Australian media bias tracked

Swinging noters: Australian media bias tracked Wednesday 2 September 2009

Australian journalists are close to the centre of the political spectrum, but their editors are more likely to take a party line, according to new research from The Australian National University.

The study, conducted by ANU economist Professor Andrew Leigh from the Research School of Social Sciences and Melbourne Business School economist Professor Joshua Gans, used a number of different approaches to measure ‘media slant’ in newspapers, radio and television.

Professors Leigh and Gans used three approaches to test for media slant; reviewing media mentions of 100 public intellectuals, rating election stories and rating newspaper headlines. The researchers found that although most media outlets showed no significant slant in reporting, there were some notable exceptions.

“In terms of content, Australian journalists seem to be a centrist bunch”, said Professor Leigh. “Using the first approach, only one out of 27 news outlets had a significant slant. This is ABC Television News, which had a significant slant towards the Coalition in the period 1999-2007.  All other outlets (including six ABC radio stations) were essentially centrist.

“Coding articles and headlines, The Age had a significant pro-Labor slant, while the other newspapers were centrist.  However, editorial endorsements show a much stronger slant, with only 8 of the 44 election endorsements over the period 1996-2007 being for Labor.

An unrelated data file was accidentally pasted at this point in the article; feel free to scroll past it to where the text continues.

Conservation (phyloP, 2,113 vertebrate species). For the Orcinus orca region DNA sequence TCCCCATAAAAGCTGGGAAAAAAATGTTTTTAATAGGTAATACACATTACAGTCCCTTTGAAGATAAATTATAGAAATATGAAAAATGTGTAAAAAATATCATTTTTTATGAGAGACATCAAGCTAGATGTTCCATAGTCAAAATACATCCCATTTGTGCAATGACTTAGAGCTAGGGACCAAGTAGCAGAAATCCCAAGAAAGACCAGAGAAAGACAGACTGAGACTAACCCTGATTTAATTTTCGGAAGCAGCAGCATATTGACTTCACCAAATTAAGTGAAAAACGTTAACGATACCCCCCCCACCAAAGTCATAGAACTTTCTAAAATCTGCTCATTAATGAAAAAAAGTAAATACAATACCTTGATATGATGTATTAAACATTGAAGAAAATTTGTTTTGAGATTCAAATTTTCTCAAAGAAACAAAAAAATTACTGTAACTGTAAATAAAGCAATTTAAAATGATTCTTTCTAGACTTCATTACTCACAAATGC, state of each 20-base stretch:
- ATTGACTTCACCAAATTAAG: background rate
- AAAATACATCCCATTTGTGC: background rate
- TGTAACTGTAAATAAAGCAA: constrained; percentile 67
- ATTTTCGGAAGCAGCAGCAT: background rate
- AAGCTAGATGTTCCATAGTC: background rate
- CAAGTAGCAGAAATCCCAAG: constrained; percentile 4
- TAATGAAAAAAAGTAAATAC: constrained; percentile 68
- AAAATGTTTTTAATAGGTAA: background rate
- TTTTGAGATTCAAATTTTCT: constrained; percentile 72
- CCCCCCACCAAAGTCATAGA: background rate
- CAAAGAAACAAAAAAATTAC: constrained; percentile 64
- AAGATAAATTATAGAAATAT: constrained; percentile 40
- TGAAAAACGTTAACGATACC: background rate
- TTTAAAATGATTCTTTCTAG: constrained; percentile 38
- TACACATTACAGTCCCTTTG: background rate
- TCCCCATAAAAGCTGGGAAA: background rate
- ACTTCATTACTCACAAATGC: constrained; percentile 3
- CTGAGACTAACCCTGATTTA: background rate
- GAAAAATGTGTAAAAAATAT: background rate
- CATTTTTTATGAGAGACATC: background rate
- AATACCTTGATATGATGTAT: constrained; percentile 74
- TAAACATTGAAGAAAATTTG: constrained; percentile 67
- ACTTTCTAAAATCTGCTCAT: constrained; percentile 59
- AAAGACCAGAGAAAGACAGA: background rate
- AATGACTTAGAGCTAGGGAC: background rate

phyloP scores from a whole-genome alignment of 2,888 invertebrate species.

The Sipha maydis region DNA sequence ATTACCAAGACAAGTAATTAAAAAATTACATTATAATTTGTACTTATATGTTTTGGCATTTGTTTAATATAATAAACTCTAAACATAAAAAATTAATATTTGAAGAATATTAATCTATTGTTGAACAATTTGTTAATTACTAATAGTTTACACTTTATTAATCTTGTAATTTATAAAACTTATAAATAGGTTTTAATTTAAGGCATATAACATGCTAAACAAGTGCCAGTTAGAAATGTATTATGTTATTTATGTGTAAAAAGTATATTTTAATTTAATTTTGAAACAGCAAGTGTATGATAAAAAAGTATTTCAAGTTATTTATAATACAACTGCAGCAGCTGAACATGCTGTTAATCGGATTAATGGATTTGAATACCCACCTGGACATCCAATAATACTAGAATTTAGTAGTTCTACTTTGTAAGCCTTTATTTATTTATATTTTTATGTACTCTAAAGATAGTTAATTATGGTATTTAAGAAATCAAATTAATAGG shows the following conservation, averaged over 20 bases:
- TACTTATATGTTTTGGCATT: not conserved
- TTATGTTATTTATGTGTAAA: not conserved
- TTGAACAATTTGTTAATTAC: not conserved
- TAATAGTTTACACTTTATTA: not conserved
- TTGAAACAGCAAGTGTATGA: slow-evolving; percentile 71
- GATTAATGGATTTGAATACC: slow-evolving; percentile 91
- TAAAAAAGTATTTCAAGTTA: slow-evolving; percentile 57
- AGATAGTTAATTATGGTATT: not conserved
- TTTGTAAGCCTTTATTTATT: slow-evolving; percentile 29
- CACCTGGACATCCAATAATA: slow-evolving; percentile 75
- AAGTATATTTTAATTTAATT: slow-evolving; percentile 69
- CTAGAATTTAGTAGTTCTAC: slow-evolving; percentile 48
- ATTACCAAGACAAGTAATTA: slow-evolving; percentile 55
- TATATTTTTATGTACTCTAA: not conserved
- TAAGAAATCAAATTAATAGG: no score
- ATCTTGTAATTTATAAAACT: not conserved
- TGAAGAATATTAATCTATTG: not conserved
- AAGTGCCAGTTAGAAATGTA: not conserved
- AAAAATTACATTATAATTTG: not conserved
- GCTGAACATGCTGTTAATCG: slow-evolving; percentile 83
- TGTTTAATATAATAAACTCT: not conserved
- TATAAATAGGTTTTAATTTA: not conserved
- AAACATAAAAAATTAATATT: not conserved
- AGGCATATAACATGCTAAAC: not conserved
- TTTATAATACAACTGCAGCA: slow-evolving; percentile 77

“In general, television was the most right-wing medium, and newspapers were the most left-wing medium.”

Professor Gans said that in reaching the results, the researchers had used three methods.

“Our first approach focused on public intellectuals,” said Professor Gans. “Coding up Hansard mentions, we were able to place over 100 public intellectuals on a Labor/Coalition spectrum. Using media mentions of the same individuals, we then tested whether particular media outlets were more likely to quote left-wing and right-wing public intellectuals.

“The second approach analysed journalistic content. We asked five raters to code nearly 300 election stories as pro-Coalition, pro-Labor, or centrist. The third strategy focused on editorial decisions. We had the raters code up newspaper headlines (without seeing the accompanying stories). We also coded up editorial election endorsements,” said Professor Gans.

ANU News » Swinging noters: Australian media bias tracked

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